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Are Spider Plants Toxic to Cats?

Renee Whitmore
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by Renee Whitmore

Just the other day, we had a terrible thunderstorm out of the blue. Immediately, I thought about my poor potted flowering plants outside which would likely be destroyed. As the rain poured, I frantically ran out to my porch to retrieve my precious plants. I placed them in the living room, on the floor under a towel, and breathed a sigh of relief. Safe plants.

However, within a few minutes,  I noticed my curious feline, Libby, wandering around my plants. Intrigued, she began chewing on some of the leaves, and then the thought crossed my mind:

Can she eat my plants? Are any of them toxic to her? Quick, Siri, help me! I exclaimed. Siri then assured me that the plants I had brought inside were NOT toxic to Libby. I let her hang out with my plants for a while; after all, it kept her busy.

That brings me to the spider plant (Chlorophytum Comosum), a common houseplant with long, thin, arched foliage that is often streaked with white. While Spider Plants can be grown outside, they don’t need much sunlight, making them an indoor plant choice for many people.

Cats are weirdly drawn to spider plants; seriously, they go crazy over the grassy-like leaves. Thankfully, the spider plant is not poisonous to cats;  however, that doesn’t mean to let your cat free reign over your spider plant, as it can cause some digestive issues for your cat if she won’t leave it alone.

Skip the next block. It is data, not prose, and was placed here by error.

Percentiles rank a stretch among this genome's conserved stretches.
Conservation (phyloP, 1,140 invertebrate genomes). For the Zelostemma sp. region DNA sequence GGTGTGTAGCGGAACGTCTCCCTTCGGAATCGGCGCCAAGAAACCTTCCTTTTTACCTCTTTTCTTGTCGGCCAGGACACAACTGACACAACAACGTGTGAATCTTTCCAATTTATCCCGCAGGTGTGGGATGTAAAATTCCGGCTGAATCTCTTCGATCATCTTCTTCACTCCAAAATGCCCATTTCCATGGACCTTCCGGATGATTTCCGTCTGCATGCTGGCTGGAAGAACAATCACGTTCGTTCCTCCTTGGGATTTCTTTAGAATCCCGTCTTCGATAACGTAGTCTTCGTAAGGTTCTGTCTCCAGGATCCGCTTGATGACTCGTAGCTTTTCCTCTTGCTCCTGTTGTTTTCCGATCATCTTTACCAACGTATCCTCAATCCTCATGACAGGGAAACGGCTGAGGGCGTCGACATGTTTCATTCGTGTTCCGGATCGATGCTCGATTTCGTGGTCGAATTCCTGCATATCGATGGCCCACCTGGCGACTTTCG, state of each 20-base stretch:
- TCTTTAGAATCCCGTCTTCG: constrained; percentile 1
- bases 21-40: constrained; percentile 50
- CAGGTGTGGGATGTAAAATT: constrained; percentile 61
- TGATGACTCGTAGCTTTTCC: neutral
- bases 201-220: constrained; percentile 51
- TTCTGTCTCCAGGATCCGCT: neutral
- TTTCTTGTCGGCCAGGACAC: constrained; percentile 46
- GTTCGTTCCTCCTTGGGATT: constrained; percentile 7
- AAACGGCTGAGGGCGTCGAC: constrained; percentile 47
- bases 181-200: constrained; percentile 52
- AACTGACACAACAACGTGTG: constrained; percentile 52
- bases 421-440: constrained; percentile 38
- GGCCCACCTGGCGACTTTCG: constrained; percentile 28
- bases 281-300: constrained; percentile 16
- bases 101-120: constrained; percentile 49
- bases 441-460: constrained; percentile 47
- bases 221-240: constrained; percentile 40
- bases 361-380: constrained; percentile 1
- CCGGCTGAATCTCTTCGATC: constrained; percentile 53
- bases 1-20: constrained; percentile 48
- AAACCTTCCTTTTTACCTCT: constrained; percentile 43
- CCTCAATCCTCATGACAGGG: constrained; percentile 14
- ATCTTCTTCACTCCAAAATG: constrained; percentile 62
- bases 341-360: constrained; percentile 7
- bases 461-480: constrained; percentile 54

Spider Plant

Fact: Cats Love Houseplants

It’s interesting to watch cats around plants. They are drawn to them for various reasons. Sometimes cats enjoy the smell of a plant.  Some plants give cats a sense of euphoria like catnip (Nepeta Cataria) and the spider plant. Other plants, like herbs, may give your cat a pleasant taste. Some cats who have an upset stomach will chew on foliage to help relieve discomfort. Still, others see houseplants as entertainment and amusement and like playing in them.

Spider Plants and Cats

The spider plant, also known as spider ivy, ribbon plant, airplane plant, St. Bernard’s lily, and interestingly enough, cat’s whiskers, is a common houseplant choice because it is easy to raise. Its leaves (which can grow up to 18 inches long!)  are usually dangling outside the flowerpot, and it does well in a hanging basket. It doesn’t give off any particular fragrance, so cats wouldn’t be drawn to this plant because of the odor. Its grassy leaves are fun to look at (and hide in if you’re a cat) and may be a reason why cats love this plant. Cats may see the spider plant as a source of entertainment.

However, the REAL reason why cats love this plant is it contains compounds related to opium, giving them a mild hallucinogenic effect. Similar to catnip, the spider plant produces chemicals to induce your cat’s intrigue and obsessive behavior.  The most it will do is make your cat wild and energetic (my Libby is naturally wild and energetic, especially at night, so she doesn’t need a spider plant.)

Are Spider Plants Safe for Cats?

According to the ASPCA and other educational websites, spider plants are not toxic to cats (or dogs.) However, because cats are drawn to spider plants for the chemical compounds, they may get an upset stomach if they eat the leaves. While spider plants are technically “safe” for cats, excess consumption can cause digestion issues, which means you may need to move your spider plant out of your cat’s reach.

How Do I Keep My Spider Plant Away From My Cat?

As we know, cats are notorious climbers; they love to climb on windowsills, tables, bookshelves, furniture, or anything climbable! You will need to be creative when figuring out how to keep your spider plant away from your cat. Here are some ideas:

  • Hang your plant in a hanging basket on a pillar if you have one in your home The higher, the better, obviously.